Sunday 18 October 2015


2015-42  Magic Spell of a Book: John Ruskin's Sesame and Lilies

John Ruskin [1819-1900]
Ruskin's Style

Ruskin's style is wonderfully eloquent, a living voice, trumpet-toned. The grave and the gay, the satiric and the serious, narration and reflection, appeal and argument, philosophic discourse and artistic revelation, are all finely interwoven into a grand, luminous web of words. It is the style of a man pouring out his whole soul with its aspirations, fears, love, and hope and joy in flowing strains of impassioned prose.

The great merit of Ruskin's style is its combination of the poetic and the prophetic, the moral and the aesthetic. He never toys with words, but places them in all their beauty of association and suggestion, and in all their force of truth and reality. Candid, brave and tearlessly assertive, his shining weapon of speech is never employed without purpose or effect.

So daring is his originality that it is hard to trace the influences which have fashioned his literary style. Still one dominant factor which has exercised its potent power over the whole body of his writings is the style of [the King James Version of] the Holy Bible. Ruskin is saturated with its spirit, and to it, no doubt, we can ascribe his appealing fervour, picturesqueness, tenderness, unaffected grandeur and sublimity. 


கான மயிலாடக் கண்டிருந்த வான்கோழி*  தானும் அதுவாகப் பாவித்துத் - தானும் தன்* பொல்லாச் சிறகை விரித்து ஆடினால் போலுமே* கல்லாதான் கற்ற கவி. 
Kaana mayil aadak kandirundha vaan kozhi* thaanum atuvaka paviththut tanum tan* polla cirakai virittu atinaar polume* kallathan katra kavi.   [Moodurai 14]
An illiterate person writing a poem pretending to be learned, is like a turkey that pretends to be a peacock, spreading its ugly wings and trying to dance.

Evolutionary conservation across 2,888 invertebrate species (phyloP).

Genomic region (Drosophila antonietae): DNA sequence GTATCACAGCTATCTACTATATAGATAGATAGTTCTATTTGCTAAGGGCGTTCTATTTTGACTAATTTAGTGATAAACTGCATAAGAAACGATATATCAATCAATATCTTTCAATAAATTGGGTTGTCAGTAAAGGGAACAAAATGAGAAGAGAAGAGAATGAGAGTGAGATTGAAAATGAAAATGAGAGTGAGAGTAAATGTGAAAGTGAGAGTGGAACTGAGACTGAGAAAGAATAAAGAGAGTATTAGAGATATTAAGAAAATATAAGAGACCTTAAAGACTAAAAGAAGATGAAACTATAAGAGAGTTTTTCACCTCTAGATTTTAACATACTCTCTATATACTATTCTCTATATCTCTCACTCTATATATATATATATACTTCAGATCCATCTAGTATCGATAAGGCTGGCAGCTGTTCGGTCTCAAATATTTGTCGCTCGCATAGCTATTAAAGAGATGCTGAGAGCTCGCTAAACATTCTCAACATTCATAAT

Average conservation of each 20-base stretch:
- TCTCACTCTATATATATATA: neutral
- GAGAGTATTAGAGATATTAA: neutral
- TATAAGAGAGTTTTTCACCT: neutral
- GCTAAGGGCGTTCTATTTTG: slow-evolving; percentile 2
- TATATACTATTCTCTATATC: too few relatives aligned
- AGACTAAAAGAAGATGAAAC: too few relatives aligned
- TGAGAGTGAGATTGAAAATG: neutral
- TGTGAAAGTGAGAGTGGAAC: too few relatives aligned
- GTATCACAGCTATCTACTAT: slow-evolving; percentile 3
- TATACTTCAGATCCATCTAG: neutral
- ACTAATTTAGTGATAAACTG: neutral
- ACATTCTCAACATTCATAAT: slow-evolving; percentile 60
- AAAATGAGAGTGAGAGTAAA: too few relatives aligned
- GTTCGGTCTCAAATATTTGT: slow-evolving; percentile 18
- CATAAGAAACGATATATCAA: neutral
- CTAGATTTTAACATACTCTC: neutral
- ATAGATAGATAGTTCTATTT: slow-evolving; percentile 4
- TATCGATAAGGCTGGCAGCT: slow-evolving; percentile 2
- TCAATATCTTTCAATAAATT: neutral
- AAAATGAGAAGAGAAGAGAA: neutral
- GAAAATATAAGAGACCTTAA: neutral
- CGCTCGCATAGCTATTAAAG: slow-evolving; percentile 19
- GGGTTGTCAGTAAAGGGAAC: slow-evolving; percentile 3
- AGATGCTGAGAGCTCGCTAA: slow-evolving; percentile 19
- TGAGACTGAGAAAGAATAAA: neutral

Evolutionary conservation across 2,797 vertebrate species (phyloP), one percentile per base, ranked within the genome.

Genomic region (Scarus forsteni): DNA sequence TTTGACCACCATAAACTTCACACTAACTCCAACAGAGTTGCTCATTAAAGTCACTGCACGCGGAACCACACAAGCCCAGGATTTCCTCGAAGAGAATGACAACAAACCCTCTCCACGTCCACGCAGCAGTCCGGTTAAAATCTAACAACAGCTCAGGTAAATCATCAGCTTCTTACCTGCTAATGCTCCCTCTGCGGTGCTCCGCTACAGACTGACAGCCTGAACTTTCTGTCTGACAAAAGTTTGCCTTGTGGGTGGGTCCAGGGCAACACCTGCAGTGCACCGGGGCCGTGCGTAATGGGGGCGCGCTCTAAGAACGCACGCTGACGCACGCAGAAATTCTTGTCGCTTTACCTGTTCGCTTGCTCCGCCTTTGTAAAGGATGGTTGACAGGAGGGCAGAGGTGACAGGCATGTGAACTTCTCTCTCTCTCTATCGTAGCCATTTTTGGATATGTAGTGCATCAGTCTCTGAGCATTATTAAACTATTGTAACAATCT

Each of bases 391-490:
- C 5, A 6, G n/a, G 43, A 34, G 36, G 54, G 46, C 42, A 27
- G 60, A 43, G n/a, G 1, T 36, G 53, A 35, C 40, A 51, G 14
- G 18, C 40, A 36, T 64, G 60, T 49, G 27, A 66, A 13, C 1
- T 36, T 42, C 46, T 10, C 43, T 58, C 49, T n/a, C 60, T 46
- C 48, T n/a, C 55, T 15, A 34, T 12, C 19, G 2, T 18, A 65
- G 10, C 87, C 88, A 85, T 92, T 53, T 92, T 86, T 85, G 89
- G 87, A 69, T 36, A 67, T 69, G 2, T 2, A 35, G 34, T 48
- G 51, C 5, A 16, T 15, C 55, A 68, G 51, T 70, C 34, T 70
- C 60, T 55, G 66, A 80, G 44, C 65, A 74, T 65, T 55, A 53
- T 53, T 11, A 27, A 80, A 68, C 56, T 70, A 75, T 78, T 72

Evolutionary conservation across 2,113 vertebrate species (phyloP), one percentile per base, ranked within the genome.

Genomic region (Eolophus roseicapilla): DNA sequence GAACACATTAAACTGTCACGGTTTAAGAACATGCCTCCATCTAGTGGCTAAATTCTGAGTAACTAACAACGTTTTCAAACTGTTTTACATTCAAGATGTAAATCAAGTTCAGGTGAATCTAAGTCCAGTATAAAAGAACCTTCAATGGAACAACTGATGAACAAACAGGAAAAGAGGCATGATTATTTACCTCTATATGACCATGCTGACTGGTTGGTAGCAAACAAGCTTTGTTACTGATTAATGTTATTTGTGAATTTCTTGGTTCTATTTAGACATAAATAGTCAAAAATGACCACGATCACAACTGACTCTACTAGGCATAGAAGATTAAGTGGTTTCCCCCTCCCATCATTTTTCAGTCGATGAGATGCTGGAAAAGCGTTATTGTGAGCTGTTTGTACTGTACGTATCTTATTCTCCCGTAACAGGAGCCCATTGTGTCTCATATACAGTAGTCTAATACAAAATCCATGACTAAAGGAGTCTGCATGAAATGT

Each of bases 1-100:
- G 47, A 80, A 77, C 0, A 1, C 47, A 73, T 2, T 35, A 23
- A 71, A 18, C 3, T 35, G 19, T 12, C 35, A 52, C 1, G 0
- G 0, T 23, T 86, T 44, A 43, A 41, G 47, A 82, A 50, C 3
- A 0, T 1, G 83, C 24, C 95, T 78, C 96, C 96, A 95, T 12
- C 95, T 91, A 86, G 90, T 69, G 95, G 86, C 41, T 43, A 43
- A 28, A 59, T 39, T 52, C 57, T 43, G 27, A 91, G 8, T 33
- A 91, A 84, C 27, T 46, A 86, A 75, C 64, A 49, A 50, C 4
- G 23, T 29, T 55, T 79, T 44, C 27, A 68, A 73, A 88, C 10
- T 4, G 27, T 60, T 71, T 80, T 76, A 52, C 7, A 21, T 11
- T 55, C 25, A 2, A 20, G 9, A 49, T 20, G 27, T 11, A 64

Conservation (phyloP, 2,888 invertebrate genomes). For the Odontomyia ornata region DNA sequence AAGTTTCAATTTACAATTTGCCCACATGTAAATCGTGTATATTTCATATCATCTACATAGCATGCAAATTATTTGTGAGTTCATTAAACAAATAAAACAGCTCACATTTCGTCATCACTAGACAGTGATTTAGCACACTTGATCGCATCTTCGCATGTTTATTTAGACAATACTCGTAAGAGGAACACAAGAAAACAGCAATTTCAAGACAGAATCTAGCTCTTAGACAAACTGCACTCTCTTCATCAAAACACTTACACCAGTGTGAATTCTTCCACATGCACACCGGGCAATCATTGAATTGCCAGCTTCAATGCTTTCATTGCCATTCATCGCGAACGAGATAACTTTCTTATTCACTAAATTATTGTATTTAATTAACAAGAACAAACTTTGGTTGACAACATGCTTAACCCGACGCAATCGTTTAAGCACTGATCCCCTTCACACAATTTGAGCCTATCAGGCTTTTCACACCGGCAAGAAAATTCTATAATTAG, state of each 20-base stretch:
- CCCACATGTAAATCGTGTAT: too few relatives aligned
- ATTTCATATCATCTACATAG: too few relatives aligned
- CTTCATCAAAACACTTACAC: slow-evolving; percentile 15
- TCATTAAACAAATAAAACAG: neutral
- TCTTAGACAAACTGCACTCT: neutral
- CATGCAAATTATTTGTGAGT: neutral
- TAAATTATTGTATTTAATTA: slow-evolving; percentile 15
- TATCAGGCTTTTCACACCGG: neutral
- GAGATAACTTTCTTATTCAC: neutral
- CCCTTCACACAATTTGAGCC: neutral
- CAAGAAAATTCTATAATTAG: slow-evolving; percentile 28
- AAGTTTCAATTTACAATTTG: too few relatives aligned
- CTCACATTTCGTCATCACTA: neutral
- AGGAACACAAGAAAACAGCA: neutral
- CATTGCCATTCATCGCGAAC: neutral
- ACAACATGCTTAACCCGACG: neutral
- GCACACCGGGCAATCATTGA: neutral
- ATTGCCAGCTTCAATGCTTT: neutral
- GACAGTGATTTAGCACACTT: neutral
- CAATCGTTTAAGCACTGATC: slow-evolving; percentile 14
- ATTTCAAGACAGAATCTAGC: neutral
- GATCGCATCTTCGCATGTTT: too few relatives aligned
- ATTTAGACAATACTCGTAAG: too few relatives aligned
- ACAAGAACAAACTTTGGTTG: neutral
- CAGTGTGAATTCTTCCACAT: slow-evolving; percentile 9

So writes the saintly poetess, Auvaiyar in her Verses of Wisdom, Moodurai. With no such pretensions of the alluded turkey, I humbly present, here, the Magic Spell of a Book -- John Ruskin's Seasame and Lilies -- on me:

Excerpts from Lecture I:  Sesame Of King's Treasuries

I want to speak to you about the treasures hidden in books; and about the way we find them [1]*A book is written not with a view of mere communication, but of permanence... The author has something to say which he perceives to be true and useful. So far as he knows, no one has yet said it; so far as he knows, no one else can say it. He is bound to say it, clearly and melodiously if he may; clearly at all events [9] Now books of this kind have been written in all ages by their greatest men -- by great readers, great statesmen, and great thinkers. These are all at your choice. [11]

You must love them, and show your love in these two ways: First, by a true desire to be taught by them, and to enter into their thoughts. To enter into theirs, observe; not to find your own expressed by them. Very ready we are to say of a book, "How good this is—that's exactly what I think!" But the right feeling is, "How strange that is! I never thought of that before, and yet I see it is true; or if I do not now, I hope I shall, some day." [13]

[As examples] I will take the following lines of Milton’s Lycidas:-

”…for their bellies' sake
Creep, and intrude, and climb into the fold!

Of other care they little reckoning make,
Than how to scramble at the shearers' feast,
And shove away the worthy bidden guest;

Blind mouths!” 
Let us think over this passage, and examine its words. [The clergy who] "for their bellies' sake, creep, and intrude, and climb into the fold." [20]
Never think Milton uses those three words to fill up his verse, as a loose writer would. He needs all the three;—especially those three, and no more than those—"creep," and "intrude," and "climb;" no other words would or could serve the turn, and no more could be added. For they exhaustively comprehend the three classes of men who dishonestly seek ecclesiastical power.
First, those who "creep" into the fold; who do not care for office, nor name, but for secret influence, and do all things occultly and cunningly, consenting to any servility of office or conduct, so only that they may intimately discern, and unawares direct, the minds of men.
Then those who "intrude" (thrust) themselves into the fold, who by natural insolence of heart, and stout eloquence of tongue, and fearlessly perseverant self-assertion, obtain hearing and authority with the common crowd.
Lastly, those who "climb," who, by labour and learning, both stout and sound, but selfishly exerted in the cause of their own ambition, gain high dignities and authorities, and become "lords over the heritage," though not "ensamples to the flock." [21]